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N. Warren Town and County News
Norwalk, Iowa
February 14, 2013     N. Warren Town and County News
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February 14, 2013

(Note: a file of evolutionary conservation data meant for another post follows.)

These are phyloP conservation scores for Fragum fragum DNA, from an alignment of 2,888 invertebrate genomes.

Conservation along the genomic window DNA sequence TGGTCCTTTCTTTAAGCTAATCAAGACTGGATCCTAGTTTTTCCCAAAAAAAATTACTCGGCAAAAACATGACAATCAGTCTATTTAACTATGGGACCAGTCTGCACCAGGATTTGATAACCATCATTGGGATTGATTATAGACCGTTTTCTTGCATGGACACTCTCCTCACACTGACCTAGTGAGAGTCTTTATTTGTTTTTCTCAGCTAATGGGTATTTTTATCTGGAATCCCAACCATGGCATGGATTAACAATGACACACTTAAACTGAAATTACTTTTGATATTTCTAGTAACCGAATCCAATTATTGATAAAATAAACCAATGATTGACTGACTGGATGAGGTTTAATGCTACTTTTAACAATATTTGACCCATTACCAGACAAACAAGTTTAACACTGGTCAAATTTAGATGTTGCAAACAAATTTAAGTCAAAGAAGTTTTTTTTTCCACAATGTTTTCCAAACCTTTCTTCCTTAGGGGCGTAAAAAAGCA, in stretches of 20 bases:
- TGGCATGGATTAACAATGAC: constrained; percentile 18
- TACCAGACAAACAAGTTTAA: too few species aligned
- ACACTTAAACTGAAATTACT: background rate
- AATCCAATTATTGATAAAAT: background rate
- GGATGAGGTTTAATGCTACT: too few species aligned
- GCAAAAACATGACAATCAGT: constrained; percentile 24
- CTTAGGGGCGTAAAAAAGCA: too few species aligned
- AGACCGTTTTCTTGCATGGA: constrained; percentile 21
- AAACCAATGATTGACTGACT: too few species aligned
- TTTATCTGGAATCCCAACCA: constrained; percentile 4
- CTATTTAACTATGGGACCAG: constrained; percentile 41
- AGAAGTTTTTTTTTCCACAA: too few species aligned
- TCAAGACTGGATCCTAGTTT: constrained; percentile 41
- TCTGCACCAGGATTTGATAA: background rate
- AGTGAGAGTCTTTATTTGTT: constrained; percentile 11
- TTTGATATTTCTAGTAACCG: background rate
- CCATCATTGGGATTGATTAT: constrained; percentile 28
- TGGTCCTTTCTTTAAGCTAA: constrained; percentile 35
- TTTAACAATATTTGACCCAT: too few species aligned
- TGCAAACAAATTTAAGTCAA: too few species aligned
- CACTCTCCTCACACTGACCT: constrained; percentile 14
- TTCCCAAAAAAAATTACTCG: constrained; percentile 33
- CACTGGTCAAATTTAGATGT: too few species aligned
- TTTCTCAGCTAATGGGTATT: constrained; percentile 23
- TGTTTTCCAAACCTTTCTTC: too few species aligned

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Thursday, February 14, 2013 N/Warren Town and County News Page Nine I LAKEWOOD ELEMENTARY By Jill Anderson, Principal In 2010, McReL developed the What Matters Most Framework on what factors matter the most in having the most positive effect on student success. I'm pleased to say that I think that our district attacks each of the areas on a daily basis. 1.) Guaranteed challenging, engaging and intentional instruction: Teachers are on a six year cycle in which they choose a curriculum which is researched-based. They try to pick curriculum which challenges students, they push themselves in build- ing positive relationships with them and are intentional in their use of a broad reper- toire of teaching strategies. 2.) Ensure curricular pathways to success: We want each student in the building to have a challenging, personalized learning experience that will allow them to be- come ready for life success. 3.) Provide whole-child student supports: We try to provide cognitive, emotional and learning supports to address a variety of student level factors that are crucial to success of each student in the building. 4.) Create high performance school cultures: We strive to develop a culture of high expectations for learning and behavior, which is even more powerful predictor of student success than socioeconomic status. 5.) Develop data driven districts: Norwalk prides itself on making all decisions based on data. We use multiple data sources for each of the decisions that we make throughout the year. DIBELS Midyear Results I'm very excited about the progress that our readers are making with their Oral Reading Fluency and their accuracy in reading, The teams at the beginning of the year set their SMART goals based on the beginning of the year data. The midyear data will guide the teachers with their instruction as they will continue to work to meet their year-end goal. Below are the results: Oral Reading Fluency 2012 Beginning of Year Results Percent of Group Middle of Year Results Percent of Group Grade 3 Low Risk 70 80 Some Risk 17 13 At Risk 12 7 Grade 4 Low Risk 71 79 Some Risk 17 14 At Risk 12 7 Grade 5 Low Risk 72 77 Some Risk 11 14 At Risk 17 9 *WENDY BORST MASSAGE, LMT 240-1075 *COMMUNITY BANK 285-4900 *FOUR SEASONS AUTO WASH 981-4454 *DR. DONNA GRANT FAMILY DENTISTRY 256-9000 *HASKIN CHIROPRACTIC CLINIC 981-0556 *EDWARD JONES INVESTMENTS Kevin Pearson - 285-1838 *JOHN PHILLIPS INSURANCE AGENCY, INC. 981-0434 or 981-4293 *NORWALK LIONS CLUB 981-0432 *OPTOMETRIC ASSOCIATES 981-0224 *SCOTT'S FOODS 981-0606 *NEWTON STANDRIDGE STANDRIDGE GROUP 229-5310 *N/WARREN TOWN & COUNTY NEWS 981-0406 OVIATT ELEMENTARY By Dr. Laura Sivadge, Principal and Rodney Martinez, Dean of Students Raising Responsible Children Raising a child means more than helping him or her grow up healthy and happy. It is important that, by the time they are ready to leave home, children have learned to be self-sufficient and responsible. Those kinds of lessons take an entire childhood to learn, but they are among the most important legacies you can pass on to your children. Here are some ways to start: Make them Calendar Girls (and Boys). Give your child his or her own calendar. Have children mark a test or project due, or when a sports or group activity is sched- uled. Each child's calendar should be posted in a visible spot and get them in the habit of checking it every day--either adding new events and deadlines or crossing off things they have completed. Keeping Track. As tempting as it is to bail out your children if they forget their lunch or homework or put off an assignment until too late, those mistakes can be excellent tools to teach responsibility. If your child needs to borrow lunch money, make sure it is paid back from his or her own savings. If the project is due the next day, fight the urge to step in and help get it done. Children only need a few such lessons, and some serious follow-up discussions from their families and teachers, to realize that it is not worth it to be irresponsible. Helping Others. No matter what your child's situation in life, there always are others in greater need. Get your child involved in helping those less fortunate by working through community, school, or religious groups that focus on community service. Show that you believe in what you are teaching by volunteering yourself as well. Pet Smarts. Taking care of the family pet is an excellent way to learn responsibil- ity. Children quickly learn the consequences if they forget to take the dog out, forget to feed the cat, or let a caged pet out unattended. Your children need to know that their pets depend on them. Get to Work. Assign weekly chores to everyone in the house, rotating them so that, eventually, everyone has a turn at doing the dishes, putting away laundry and taking out the trash. Divide the jobs by age, with older children doing the harder jobs and make sure to never list anything as a "gift" job or a "boy" job. Save for the Future. Financial responsibility is easy to teach if you start when your children are young. From their very first birthday money, teach them to set aside a certain amount for the future. A good rule of thumb is to put half away for savings and save half for spending, either on things they want right away or things they would like to buy in the future. Consider Matching Funds. If your children are saving for something that is a big- ticket item, consider setting up a matching fund, where, if they earn the first half, you will chip in the second. Even though it sounds like the same concept as saying you will split the cost with them, it is actually more effective to have them demon- strate to you first that they have worked and saved enough to pay for their share. Finally, remember that the only way to teach your children responsibility is to model the behavior yourself. Make sure they know that they can depend on you to follow through on promises. Help them see that you value your contributions to your job, your community and your family. Decorator's Notebook Beautiful Weatheflxooflng Protection For Exterior Wood Care Projects (NAPS)--Caring for exte- rior .wood surfaces--such as decks, fences, siding and fur- " nitrite--does more than just help the outside of your home look its best; it can protect your investment. Weather- proofing stains and finishes help protect wood surfaces from the harmful effects of the elements, ensuring a beautiful, long-lasting finish. According to the experts, weatherproofing protection for your deck and other exte- rior wood care projects can be broken down into three easy steps: preparation, color selec- tion and staining/finishing. Here are some tips from Eric Lundquist, director of mar- keting for Stain & Specialty Products at Behr: 1. oreyo apply the stain, you need to ly prepare the ran'face. That's the key to attaining a beautiful appearance and achieving long-lasting dura- bility. Wood that has a peel- ing stain or finish, or is in poor condition, should be stripped to remove all evions coat- inp. Then dean with a wood cleaner such as the recently nilmlated BEHR Premh Albln4)ne Wood . Tho deaner can be usod to bright- ea and remove un3dew stadra in a single ste New or weath- ered wood should also be cleaned to remove any exist- ing mold or mildew stains, opm dogged pes on the sur- face, and to restore the wood An In-stmo visualization tool helps you see what the col- ors would look like on a deck, fence, siding, fumitum or composite surface. to its original, natural color. 2. Color Selection. This is an opportunity for you to use your favorite colors on the outside living spaces of your home. And remember that color changes and/or improve- ments you make to your home's exterior can enhance your home's curb appeal. A wide variety of shadss is avail- able so finding the one that's fight for you is easy. Behr's color offerings include Red- wood and Cedar Naturaltone, Wood-land Green and Cape Cod Gray, as well as custom wood stain colors. Behr's Exterior Wood Care Center at The Home Depot offers color chips in-ore and visualization tools so you can see what the colors will look like on a deck, fence, siding, furniture or composite sur- face. Plus, you can find 8- ounce sainples for testing color before applying to a large area. S.Staining and Fin- ishing, When you are ready to stain, be sure to use a 100- percent acrylic resin formu- lated to protect decks, siding and fences year-round. Your options include: o A solid color weather- proofing wood stain, which reveals the wood texture but conceals the grain, offering the most durable and long- lasting finish and vibrant color. It hides blemishes, imperfections and signs of aging wood. A semi-ira.sparent weath- erproofing wood stain that lets natural wood grain and texture show through and provides more durability than clear or wood-toned products. It adds subtle color and is ideal for new or un- stained surfaces. A transparent weather- proofing wood finish adding color to the wood while enhancing the wood's nat- ural beauty. Visitors to Behr's Exter/or Wood Care Center can scan a QR code found on the back panel of their wood stains and finishes brochure for a short informative video. For more information, including exterior how-to instructions, visit WoodSmart by BEHR at www.behr.con To find and share tips and inspiration, fans can also "like" Behr on Facebook, follow Behr on Twitter and bookmark Behr's blog all about color and design at www.colorfully behr.cem.